Can’t Trust It

Can’t Trust It
Jan 26, 2006, 01:31 am
My head is spinning. The college basketball season is half way over, and I have no idea what to think. Usually, by the end of January I’ve got my Final Four picks taken care of. The cream has risen, and while conference play yields plenty of parody, my opinions on the real noise makers rarely change. Last year, for instance, UNC was playing with a roster full of soon to be Charlotte Bobcats, and Illinois looked downright invincible. This year the odds on favorite mauled #2 Texas in Austin and then fell apart at unranked Georgetown. With no one to trust, I’ve turned my attention to more confident speculation: who not to trust. Here are five baskets not to put your eggs in as we move deeper into conference play and beyond.

Florida – All the talk about how much better Florida is without Matt Walsh and Anthony Roberson is nonsense. It’s true, Taurean Green looked like a young Gary Payton against Morgan State earlier this year, but Morgan State is now 0-16. Everybody plays cupcakes before the conference schedule kicks in, but Florida’s problem is that their conference is just as soft. After coming up short against Tennessee, Billy D has some questions to answer, namely, who takes shots in the clutch when Florida’s balance and unselfishness become waywardness and timidity? Sure, Roberson shot too many 3s, and Walsh wore a headband with his number on it, but you didn’t have to beg them to take over when it mattered. If I were Teddy Dupay, I’d invest my money elsewhere come tournament time.

Michigan – Tommy “deer in headlights” Amaker. Young, likeable, well-schooled, he has recruited plenty of talent and assembled a roster with a seemingly ideal combination of role players and stars. Students in Ann Arbor are more excited about basketball than they’ve been in years, and it’ll only take one or two big wins to get that Sweet 16 chatter going. But here’s the problem: this team has no identity. Michigan has talented players on offense, with a bunch of quick guards and athletic forwards, but they don’t run consistently. Every half court set seems to end up with the ball in Horton’s hands 40 feet from the basket, going one on one as the shot clock winds down. This would be fine if they were a grind it out defensive team, like Pittsburgh, but other than Graham Brown nobody plays D for a full 40 minutes. The maize and blue might knock of Wisconsin or Iowa at home, but big dogs Indiana and Michigan State will bite and bark louder than the Wolverines when it matters. U of M is already on the bubble, and Amaker should be too.

Louisville – Taquan Dean is going to come back strong, make a bunch of timely 3s, and carry the Cardinals to some tough wins late in the Big East season. They’ll pull off an upset against either Villanova or West Virginia, and everyone will be jocking them going into the season finale against UConn. By that time, Calhoun will have figured out that when he ignores Rudy Gay and filters all instructions through the supremely coachable and poised Marcus Williams, his team runs smooth as a Huskie through the New England snow. Louisville will get beat by 20 at Storrs and fail to recover in time for the Big East Tournament, resulting in a #6 seed and a first round date in the West regional bracket with a hungry team like Cal. Game, set, match.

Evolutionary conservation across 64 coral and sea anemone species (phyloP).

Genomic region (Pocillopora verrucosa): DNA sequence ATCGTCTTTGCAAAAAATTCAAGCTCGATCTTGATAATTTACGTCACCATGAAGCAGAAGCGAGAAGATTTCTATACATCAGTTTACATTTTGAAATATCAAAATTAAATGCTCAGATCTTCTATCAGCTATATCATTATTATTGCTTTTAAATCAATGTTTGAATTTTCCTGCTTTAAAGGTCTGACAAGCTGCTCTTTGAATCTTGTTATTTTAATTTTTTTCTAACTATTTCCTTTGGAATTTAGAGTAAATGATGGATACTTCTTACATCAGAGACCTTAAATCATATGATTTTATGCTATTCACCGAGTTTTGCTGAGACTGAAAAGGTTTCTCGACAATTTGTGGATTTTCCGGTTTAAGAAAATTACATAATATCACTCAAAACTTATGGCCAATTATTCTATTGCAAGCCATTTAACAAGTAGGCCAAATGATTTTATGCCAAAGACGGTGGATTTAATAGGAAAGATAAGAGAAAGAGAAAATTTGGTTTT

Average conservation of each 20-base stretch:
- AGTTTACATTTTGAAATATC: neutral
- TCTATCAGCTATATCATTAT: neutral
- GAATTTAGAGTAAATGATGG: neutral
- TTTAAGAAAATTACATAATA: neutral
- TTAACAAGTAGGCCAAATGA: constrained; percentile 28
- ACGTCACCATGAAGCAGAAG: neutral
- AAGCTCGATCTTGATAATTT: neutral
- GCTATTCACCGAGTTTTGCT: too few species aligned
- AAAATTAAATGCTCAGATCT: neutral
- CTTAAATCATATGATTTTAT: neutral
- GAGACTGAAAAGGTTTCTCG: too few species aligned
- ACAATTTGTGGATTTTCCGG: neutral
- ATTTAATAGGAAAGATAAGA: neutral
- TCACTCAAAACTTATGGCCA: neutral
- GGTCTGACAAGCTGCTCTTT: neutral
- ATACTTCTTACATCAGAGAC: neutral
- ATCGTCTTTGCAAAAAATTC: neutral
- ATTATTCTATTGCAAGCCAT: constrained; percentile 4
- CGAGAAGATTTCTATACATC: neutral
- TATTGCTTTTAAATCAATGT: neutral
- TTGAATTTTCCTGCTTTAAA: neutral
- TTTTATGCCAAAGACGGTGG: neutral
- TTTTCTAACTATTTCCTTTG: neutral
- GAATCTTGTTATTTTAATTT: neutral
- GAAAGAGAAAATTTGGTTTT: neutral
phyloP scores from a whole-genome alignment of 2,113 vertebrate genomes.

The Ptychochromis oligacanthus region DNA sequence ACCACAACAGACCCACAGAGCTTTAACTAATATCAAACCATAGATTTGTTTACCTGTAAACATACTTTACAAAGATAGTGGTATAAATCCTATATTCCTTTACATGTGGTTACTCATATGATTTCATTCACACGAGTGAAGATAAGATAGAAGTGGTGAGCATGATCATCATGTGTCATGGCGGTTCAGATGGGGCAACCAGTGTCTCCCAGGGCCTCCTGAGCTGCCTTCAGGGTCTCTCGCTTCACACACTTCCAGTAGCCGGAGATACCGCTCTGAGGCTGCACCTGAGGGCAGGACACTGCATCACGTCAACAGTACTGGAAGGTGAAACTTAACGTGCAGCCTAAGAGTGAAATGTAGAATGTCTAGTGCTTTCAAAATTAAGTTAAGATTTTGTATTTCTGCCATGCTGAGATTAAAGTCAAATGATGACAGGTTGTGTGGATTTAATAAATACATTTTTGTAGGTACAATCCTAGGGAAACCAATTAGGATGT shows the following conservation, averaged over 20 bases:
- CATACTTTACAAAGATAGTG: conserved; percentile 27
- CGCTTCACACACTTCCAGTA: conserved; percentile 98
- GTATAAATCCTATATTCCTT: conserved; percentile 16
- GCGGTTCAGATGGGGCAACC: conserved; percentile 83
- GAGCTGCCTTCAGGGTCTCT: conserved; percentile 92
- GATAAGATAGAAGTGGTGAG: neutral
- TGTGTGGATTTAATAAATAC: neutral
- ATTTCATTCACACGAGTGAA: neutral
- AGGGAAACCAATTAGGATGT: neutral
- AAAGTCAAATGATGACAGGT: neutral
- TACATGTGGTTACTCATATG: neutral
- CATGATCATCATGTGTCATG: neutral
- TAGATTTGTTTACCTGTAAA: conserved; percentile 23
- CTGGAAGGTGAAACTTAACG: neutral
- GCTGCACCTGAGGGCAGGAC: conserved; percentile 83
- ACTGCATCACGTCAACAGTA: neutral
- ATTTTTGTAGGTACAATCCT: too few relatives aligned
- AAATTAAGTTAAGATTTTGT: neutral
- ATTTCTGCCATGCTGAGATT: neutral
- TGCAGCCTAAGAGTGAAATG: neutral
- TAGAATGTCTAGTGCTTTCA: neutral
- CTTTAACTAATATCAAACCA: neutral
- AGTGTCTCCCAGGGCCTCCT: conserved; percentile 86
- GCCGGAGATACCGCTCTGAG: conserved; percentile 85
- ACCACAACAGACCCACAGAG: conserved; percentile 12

Boston College – The ACC isn’t as tough as the Eagles are making it seem, and everyone’s quick to cite the switch in conferences as the reason for their struggles. But while going to Duke is no picnic, it’s not like B.C. isn’t used to the competition, coming from the Big East. Boston College has a simple problem with no solution: guard play. Freshman Tyrese Rice can really score, but his shot selection mirrors that of the cops from the Amadou Diallo trial. Senior Louis Hinnant can pass, but doesn’t really have the quickness to deal with ball pressure or guard the other team’s point. Unless Al Skinner figures out a way to put Hinnant’s head on Rice’s body, B.C. is at a decided disadvantage during close, pressure-filled games. Smith, Dudley, and Marshall will scrap with anyone, and the coach is no slouch, so this team will be a factor in the ACC tournament. But I wouldn’t ride with them to the dance.

UCLA – I like the Bruins, but they’re a year away. They’ll coast through the PAC-10 schedule with the disintegration of Arizona and get a favorable seed come March. But their performance against West Virginia has early NCAA Tournament exit written all over it. Affalo and Farmar are two of the country’s best, but they just don’t play together well enough. Either of them can get a shot when ever they want, and it seems like Farmar is still more confident in his than Affalo’s. I’m not chalking this up to a simple chemistry problem; I think it’s a real coach’s dilemma. If Howland is going to trust Farmar all game, as he should, he can’t then demand that he play second fiddle to the shooting guard come crunch time. If, however, Affalo doesn’t get the ball enough, he starts getting frustrated, predictable, and irresponsible on both ends. They’ll learn their lesson the hard way and bow out in the round of 32 this year. Hopefully, both guards will be back next year, and their growth combined with the cementation of Howland’s no-nonsense defensive philosophy will payoff in 06-07.

Recent articles

Twitter @DraftExpress

DraftExpress Shop